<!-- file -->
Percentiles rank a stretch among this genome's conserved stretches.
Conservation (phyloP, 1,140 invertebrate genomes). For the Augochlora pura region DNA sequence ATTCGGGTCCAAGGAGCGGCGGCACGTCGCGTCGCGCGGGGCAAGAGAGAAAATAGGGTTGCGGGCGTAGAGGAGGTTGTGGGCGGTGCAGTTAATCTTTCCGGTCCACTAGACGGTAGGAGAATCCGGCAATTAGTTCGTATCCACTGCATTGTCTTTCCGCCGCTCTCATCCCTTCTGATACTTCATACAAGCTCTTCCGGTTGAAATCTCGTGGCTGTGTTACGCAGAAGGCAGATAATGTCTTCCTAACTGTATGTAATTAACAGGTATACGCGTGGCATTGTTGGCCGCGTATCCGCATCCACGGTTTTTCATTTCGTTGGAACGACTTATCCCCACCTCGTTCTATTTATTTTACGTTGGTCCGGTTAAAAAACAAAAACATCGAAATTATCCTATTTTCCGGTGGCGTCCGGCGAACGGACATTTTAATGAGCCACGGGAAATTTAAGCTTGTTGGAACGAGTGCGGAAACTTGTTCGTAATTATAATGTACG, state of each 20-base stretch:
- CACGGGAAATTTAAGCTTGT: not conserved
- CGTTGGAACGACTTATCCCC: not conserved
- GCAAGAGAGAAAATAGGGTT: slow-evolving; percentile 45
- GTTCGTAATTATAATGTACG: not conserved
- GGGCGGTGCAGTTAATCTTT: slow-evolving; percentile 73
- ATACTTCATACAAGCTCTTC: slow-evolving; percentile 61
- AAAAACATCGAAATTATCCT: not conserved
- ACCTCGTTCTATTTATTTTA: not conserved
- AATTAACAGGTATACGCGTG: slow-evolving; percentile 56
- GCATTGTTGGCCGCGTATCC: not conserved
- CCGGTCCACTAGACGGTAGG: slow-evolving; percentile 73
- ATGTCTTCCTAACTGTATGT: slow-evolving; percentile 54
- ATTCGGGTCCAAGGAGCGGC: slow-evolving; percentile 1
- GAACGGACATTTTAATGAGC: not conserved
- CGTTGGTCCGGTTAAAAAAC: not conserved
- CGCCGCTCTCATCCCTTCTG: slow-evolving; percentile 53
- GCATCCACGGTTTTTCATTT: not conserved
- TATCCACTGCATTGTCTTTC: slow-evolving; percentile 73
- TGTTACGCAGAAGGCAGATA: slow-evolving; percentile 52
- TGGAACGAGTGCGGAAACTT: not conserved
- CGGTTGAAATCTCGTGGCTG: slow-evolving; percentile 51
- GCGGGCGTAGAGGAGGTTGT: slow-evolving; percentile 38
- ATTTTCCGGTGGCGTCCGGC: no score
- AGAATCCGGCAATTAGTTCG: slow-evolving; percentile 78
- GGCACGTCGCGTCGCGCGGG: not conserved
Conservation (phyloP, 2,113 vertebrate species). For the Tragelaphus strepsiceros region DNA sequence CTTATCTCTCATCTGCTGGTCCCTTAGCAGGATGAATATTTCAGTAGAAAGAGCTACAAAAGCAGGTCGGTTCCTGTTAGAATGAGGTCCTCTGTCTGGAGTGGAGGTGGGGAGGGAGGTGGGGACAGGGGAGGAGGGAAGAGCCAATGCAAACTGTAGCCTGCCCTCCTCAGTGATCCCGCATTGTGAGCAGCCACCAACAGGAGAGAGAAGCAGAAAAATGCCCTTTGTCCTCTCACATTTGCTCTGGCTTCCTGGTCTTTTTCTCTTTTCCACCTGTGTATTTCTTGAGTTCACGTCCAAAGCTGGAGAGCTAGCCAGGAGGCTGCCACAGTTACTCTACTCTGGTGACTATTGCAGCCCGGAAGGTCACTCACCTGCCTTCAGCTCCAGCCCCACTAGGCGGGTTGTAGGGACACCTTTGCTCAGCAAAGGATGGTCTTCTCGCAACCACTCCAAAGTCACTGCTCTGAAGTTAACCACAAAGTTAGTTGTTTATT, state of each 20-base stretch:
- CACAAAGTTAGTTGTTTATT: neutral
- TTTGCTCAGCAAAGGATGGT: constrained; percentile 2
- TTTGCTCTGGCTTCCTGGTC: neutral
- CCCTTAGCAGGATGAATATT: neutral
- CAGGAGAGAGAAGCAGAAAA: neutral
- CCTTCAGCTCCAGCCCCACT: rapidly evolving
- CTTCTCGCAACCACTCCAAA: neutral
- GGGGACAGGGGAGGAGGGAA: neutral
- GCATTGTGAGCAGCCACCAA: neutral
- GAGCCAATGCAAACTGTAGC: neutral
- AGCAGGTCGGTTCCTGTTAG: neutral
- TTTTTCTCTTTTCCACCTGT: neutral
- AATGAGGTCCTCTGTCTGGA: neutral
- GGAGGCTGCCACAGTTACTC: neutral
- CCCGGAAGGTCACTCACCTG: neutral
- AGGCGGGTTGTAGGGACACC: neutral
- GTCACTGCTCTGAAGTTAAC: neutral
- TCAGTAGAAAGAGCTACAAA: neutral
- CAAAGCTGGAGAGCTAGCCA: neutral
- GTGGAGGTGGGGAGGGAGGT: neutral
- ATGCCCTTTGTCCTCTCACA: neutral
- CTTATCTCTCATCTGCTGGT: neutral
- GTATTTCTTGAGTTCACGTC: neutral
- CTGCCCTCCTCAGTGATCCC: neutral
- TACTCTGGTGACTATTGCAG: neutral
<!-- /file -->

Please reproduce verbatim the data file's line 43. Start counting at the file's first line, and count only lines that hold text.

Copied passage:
- CCCGGAAGGTCACTCACCTG: neutral